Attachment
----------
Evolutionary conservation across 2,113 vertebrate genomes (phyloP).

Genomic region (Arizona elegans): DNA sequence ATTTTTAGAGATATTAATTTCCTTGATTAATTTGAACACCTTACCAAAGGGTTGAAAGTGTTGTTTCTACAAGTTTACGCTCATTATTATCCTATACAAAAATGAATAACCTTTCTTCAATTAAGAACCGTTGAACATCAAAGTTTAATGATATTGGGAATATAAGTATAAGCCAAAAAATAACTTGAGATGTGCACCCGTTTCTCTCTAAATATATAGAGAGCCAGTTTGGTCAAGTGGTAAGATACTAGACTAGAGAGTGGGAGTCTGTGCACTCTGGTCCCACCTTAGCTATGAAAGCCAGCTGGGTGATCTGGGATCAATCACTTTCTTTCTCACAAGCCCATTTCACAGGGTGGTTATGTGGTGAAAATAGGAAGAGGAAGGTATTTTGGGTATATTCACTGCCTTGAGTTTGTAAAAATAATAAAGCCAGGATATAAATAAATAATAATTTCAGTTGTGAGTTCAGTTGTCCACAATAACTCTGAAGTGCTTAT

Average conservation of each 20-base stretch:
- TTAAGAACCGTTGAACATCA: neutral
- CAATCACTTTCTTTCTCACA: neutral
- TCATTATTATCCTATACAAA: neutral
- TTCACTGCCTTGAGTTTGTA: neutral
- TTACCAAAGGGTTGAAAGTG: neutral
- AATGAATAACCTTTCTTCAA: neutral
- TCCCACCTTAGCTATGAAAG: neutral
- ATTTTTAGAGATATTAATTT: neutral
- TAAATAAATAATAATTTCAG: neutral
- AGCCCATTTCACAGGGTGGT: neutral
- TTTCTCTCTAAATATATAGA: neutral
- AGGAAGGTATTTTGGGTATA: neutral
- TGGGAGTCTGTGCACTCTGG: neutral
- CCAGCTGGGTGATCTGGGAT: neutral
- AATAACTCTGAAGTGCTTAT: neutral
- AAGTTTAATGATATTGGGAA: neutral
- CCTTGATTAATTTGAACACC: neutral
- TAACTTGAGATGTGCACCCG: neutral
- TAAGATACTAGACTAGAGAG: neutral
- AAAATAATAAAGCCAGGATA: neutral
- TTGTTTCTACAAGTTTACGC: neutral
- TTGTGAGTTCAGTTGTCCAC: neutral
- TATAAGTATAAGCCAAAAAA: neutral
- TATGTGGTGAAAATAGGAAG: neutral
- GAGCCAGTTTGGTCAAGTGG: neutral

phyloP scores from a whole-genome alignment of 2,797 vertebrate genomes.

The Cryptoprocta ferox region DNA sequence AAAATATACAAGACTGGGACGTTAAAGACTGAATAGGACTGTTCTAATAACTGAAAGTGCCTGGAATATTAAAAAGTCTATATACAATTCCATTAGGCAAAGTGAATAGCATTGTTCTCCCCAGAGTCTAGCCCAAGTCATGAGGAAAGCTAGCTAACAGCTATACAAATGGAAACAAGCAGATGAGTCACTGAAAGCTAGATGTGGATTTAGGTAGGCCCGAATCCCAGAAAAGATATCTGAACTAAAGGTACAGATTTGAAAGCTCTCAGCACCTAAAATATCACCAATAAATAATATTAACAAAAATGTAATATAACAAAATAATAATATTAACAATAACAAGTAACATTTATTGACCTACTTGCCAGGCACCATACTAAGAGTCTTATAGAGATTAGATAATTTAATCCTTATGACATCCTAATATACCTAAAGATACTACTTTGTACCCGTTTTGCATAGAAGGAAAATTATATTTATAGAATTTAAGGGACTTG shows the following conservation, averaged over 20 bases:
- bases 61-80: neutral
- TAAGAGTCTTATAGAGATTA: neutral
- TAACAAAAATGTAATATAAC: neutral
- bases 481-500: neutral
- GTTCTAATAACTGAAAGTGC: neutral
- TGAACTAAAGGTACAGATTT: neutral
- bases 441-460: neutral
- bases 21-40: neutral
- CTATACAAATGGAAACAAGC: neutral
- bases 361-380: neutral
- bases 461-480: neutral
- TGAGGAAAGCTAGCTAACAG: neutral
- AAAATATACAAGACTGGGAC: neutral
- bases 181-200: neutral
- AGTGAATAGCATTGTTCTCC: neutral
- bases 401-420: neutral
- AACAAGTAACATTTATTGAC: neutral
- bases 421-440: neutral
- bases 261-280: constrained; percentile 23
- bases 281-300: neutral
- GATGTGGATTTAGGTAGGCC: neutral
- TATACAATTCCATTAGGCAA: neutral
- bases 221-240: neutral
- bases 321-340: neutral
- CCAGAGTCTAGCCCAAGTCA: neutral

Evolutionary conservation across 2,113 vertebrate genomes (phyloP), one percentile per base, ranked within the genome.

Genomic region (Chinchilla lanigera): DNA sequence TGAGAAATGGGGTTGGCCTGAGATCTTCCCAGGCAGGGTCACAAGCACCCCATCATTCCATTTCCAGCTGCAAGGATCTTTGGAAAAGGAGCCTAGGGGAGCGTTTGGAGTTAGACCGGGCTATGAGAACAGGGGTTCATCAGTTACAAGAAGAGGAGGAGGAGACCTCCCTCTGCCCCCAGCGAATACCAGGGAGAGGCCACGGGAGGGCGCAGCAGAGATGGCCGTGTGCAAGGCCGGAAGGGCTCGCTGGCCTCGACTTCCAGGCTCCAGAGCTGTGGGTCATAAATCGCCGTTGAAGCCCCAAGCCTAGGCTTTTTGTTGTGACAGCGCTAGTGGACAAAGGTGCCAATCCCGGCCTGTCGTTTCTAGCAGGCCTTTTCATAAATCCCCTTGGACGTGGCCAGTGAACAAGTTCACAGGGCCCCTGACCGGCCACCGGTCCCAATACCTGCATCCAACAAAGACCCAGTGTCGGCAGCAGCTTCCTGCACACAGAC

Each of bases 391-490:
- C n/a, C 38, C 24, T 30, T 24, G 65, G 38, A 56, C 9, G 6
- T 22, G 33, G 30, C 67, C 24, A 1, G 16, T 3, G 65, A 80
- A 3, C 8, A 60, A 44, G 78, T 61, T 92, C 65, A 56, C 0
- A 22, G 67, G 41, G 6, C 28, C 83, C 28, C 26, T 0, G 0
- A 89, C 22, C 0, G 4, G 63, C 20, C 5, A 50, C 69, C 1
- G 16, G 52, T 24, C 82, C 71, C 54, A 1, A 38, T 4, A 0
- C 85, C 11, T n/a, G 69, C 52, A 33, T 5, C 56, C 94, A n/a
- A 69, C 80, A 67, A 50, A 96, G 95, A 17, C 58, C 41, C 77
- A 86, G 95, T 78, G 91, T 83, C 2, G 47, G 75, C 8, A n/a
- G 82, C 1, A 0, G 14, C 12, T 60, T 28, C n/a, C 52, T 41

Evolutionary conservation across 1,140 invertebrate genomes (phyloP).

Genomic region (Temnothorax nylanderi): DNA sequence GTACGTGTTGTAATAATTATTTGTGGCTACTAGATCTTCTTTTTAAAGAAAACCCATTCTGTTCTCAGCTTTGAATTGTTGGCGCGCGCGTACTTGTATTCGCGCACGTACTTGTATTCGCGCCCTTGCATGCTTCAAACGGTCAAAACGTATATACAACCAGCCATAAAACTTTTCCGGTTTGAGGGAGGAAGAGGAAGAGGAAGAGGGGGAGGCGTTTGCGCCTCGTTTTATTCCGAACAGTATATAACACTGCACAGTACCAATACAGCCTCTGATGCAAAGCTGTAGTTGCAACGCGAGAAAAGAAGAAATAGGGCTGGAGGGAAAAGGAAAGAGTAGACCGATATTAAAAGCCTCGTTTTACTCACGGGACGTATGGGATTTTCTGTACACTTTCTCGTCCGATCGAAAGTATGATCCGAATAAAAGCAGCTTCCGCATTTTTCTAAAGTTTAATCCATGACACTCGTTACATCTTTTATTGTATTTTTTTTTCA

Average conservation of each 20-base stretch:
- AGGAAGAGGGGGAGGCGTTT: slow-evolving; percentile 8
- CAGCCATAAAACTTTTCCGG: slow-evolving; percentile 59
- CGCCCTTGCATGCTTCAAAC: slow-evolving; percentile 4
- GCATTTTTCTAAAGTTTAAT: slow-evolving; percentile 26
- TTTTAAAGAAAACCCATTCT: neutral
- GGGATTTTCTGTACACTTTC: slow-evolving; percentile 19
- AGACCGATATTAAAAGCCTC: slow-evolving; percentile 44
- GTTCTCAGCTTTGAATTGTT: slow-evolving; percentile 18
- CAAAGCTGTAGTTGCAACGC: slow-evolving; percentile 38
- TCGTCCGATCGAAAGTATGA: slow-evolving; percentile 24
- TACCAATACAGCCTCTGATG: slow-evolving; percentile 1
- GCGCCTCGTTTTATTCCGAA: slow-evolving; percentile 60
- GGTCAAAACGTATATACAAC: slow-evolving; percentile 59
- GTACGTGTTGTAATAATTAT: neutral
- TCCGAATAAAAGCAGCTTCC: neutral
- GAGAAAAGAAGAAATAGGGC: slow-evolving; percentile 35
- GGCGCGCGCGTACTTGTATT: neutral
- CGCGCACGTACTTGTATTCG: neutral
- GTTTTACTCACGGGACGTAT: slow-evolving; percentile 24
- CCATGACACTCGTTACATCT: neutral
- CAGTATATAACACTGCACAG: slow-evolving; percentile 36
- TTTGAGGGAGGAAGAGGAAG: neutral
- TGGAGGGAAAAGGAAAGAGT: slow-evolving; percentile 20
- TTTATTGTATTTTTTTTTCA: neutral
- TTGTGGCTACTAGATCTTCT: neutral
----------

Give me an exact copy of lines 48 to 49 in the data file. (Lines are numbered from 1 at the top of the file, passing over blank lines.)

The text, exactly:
- bases 421-440: neutral
- bases 261-280: constrained; percentile 23